Upon comparison of the results obtained in Examples 1 through 4, it is observed that the catalytic activity and the stereoregularity of the resulting polymer are markedly enhanced when the peak appearing at 1640 cm-1 was decreased and the peak at 1690 cm-1 was relatively increased.

EXAMPLE 5

1. Preparation of solid catalyst component

Into a 200 ml flask was charged 20.0 g of anhydrous magnesium chloride, to which 80.0 ml of 1,2-dichloroethane and 12.0 ml of ethyl benzoate were added. Reaction was carried out at 70° C. for 2 hours by heating in an oil bath. The resulting product was dried in a nitrogen stream to obtain a solid reaction product. The entire solid reaction product was placed in a vibrating mill pot made of SUS 316, 800 ml in capacity, containing a nitrogen atmosphere. The pot was supplied with 300 balls made of SUS 316, 12 mm in diameter, and 9.3 ml of titanium tetrachloride was further added thereto. Milling was carried out for 24 hours with the vibrating mill set to a total amplitude of vibration of 4.0 mm and a rotational speed of 1200 rpm.

Ten grams (10.0 g) of the resulting milled solid was placed in a 200-ml flask, and 100 ml of 1,2-dichloroethane solution of iodine trichloride (containing 0.20 g of iodine trichloride) was added thereto. The flask was placed in an oil bath, and the mixture was refluxed for 2 hours by heating the bath. The resulting mixture was repeatedly washed with dehydrated n-hexane at room temperature to obtain a solid component. In this solid catalyst component 15.6 mg of titanium atoms per 1 g of the solid was supported.

2. Measurement of IR absorption spectrum

The IR absorption spectrum of the resulting solid was determined in the same way as in Example 1 and is shown in FIG. 2f. The maximum peak in the range of 1560 to 1710 cm-1 appeared at 1690 cm-1.

3. Polymerization of propylene

Propylene was polymerized in the same way as in Example 1, except that 32.1 mg of the solid catalyst component (corresponding to 0.50 mg of titanium atoms) was used, to obtain 330 g of the resulting polymer. The catalytic activity was thus that the yield of polymer per 1 g of the solid catalyst was 10.3 kg polymer/g solid, and the yield per 1 g of titanium atoms was 660 kg polymer/g Ti. The quantity of the polymer not extracted with boiling heptane was 94.8% by weight.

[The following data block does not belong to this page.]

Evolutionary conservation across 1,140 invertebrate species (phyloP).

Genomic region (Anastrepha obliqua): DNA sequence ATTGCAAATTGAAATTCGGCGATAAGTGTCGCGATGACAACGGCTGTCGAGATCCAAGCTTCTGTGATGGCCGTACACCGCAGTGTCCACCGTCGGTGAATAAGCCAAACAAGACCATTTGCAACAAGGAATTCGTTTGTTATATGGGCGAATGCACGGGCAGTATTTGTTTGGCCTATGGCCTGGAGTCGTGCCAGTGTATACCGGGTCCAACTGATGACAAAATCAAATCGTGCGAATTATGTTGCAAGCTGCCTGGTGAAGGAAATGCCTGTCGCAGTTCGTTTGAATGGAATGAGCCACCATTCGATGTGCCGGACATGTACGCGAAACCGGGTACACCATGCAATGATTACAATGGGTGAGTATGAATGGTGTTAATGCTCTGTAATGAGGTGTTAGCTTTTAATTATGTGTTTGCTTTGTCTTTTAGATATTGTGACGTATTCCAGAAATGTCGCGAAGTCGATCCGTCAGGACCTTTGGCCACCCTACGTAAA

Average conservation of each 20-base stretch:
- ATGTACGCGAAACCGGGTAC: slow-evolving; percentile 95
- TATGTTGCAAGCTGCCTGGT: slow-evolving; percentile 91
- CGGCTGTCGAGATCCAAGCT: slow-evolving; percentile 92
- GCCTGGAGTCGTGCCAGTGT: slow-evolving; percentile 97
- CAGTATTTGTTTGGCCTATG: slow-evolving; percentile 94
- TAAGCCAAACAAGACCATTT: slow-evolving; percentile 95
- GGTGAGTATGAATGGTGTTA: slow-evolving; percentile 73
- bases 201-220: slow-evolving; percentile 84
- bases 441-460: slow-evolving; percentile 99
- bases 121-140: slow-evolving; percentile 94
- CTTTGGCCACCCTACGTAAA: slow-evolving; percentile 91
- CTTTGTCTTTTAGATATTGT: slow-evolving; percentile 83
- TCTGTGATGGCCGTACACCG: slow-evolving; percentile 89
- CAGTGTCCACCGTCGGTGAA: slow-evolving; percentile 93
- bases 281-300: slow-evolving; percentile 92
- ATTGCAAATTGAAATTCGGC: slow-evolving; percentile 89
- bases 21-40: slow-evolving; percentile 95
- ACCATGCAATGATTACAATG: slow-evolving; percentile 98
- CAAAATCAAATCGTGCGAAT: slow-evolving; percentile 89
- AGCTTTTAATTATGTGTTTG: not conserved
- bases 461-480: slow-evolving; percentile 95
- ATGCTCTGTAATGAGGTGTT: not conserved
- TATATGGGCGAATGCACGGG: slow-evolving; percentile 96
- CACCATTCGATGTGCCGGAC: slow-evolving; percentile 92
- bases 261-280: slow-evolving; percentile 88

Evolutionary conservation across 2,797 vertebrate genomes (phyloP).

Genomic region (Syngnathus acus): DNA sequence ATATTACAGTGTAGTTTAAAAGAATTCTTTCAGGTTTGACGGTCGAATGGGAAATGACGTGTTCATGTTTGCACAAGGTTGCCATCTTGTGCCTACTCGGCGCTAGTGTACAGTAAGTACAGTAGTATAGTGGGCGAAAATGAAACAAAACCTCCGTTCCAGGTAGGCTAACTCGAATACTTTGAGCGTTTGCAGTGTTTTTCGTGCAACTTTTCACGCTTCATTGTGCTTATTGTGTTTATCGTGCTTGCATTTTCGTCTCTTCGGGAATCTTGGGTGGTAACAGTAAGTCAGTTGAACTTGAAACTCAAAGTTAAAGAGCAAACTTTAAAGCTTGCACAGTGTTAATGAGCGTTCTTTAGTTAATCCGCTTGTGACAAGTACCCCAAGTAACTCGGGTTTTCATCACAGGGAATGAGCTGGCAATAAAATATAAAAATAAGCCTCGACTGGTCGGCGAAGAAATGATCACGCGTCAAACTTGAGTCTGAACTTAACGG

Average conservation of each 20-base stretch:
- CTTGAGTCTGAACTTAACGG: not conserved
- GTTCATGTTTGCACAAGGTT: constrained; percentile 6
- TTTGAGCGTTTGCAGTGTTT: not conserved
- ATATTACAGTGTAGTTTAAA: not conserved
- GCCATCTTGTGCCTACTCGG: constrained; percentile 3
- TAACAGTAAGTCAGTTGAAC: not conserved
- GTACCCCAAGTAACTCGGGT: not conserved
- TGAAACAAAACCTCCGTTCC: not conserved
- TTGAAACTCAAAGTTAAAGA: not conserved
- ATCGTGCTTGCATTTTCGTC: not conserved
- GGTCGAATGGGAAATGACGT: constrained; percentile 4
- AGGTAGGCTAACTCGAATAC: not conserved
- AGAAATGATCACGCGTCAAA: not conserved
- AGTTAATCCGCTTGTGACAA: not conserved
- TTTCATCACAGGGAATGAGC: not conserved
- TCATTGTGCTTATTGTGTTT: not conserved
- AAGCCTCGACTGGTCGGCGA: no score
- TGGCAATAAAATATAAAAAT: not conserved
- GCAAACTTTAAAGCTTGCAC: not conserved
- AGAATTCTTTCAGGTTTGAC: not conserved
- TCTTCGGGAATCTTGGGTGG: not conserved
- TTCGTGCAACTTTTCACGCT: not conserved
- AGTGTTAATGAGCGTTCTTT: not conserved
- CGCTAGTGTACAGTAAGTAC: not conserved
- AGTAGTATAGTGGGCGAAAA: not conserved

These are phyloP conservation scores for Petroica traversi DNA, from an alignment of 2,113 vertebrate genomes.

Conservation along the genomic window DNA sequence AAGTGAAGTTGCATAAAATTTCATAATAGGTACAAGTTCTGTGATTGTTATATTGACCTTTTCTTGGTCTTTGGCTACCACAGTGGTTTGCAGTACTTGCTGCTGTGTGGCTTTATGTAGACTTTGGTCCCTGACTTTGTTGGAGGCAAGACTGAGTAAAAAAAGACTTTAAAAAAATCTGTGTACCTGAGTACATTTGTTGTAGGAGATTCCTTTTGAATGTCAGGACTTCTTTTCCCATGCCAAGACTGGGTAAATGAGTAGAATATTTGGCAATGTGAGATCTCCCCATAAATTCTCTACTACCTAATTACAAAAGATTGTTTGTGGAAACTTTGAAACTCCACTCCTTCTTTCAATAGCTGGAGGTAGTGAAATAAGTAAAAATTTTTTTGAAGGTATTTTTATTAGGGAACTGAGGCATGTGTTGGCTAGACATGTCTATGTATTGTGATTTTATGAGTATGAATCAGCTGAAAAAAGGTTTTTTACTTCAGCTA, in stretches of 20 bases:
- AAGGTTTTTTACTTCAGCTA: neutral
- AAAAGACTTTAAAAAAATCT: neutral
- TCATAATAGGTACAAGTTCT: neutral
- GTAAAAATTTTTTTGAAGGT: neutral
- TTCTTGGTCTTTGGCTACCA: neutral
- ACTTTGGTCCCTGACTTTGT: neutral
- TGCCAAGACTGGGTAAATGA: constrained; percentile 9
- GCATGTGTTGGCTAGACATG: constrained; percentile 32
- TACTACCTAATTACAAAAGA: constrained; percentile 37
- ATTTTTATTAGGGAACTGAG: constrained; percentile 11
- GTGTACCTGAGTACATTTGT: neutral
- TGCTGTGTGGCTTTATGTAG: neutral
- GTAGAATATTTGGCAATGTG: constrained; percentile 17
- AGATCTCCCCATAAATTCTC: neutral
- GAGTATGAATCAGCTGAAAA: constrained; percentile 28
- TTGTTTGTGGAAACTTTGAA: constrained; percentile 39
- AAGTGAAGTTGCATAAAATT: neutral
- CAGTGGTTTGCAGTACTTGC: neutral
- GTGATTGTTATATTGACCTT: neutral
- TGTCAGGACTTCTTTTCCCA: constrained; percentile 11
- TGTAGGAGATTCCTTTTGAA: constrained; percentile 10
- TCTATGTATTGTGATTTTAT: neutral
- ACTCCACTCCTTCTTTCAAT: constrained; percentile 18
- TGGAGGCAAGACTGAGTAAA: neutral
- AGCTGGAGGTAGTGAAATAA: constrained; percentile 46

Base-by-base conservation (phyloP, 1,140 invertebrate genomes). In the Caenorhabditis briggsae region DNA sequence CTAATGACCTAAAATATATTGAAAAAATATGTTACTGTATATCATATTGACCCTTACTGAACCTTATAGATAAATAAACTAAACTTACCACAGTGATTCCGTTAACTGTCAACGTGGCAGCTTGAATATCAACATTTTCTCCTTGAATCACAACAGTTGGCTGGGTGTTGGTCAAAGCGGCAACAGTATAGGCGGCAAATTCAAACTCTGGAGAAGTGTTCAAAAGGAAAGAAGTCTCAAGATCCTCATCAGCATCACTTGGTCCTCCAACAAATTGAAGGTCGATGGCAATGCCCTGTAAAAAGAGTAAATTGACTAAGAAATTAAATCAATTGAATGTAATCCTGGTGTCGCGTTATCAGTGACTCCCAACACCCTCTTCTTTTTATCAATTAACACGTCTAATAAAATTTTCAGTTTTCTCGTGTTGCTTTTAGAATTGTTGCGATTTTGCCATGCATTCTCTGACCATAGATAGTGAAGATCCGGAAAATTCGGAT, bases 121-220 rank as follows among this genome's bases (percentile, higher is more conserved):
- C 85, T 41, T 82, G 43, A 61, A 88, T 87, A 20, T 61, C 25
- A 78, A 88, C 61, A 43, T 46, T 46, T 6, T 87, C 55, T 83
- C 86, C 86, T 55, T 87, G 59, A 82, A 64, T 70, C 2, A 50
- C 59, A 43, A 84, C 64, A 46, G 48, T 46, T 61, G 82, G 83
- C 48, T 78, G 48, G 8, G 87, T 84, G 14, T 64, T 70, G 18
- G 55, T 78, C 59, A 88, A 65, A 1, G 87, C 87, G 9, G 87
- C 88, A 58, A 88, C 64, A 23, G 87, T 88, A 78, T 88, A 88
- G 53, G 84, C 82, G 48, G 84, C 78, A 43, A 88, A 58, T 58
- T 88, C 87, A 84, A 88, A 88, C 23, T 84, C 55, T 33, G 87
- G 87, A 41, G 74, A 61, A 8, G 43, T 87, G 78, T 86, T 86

CONTROL 2

1. Preparation of solid catalyst component

Into a 200 ml flask was placed 5.0 g of anhydrous magnesium chloride and 30.0 ml of ethyl benzoate. The flask was placed in an oil bath, and reaction was carried out at 200° C. for 10 hours by heating in the oil bath. The reaction product was washed with n-hexane to obtain a solid reaction product. To five grams (5.0 g) of the solid reaction product was added 20.0 ml of titanium tetrachloride, and the mixture was subjected to reaction at 60° C. The reaction product was allowed to cool to room temperature and was then washed thoroughly with n-hexane to obtain a solid catalyst component. In this solid catalyst component 6.2 mg of titanium atoms per 1 g of the solid was supported.

2. Measurement of IR absorption spectrum

The spectrum was determined in the same way as in Example 1 and is shown in FIG. 2g. Two absorptions having substantially the same absorption intensity appeared in the range of 1566 to 1710 cm-1, the absorption peaks of which were at 1570 cm-1 and 1605 cm-1, respectively.

3. Polymerization of propylene

Propylene was polymerized under the same conditions as in Example 1, except that 80.7 mg of the solid catalyst component (corresponding to 0.50 mg of titanium atoms) was used, to obtain 9 g of the resulting polymer. The catalytic activity was thus such that the yield of polymer per 1 g of titanium atoms was 18 kg polymer/g Ti.

EXAMPLE 6

1. Preparation of solid catalyst component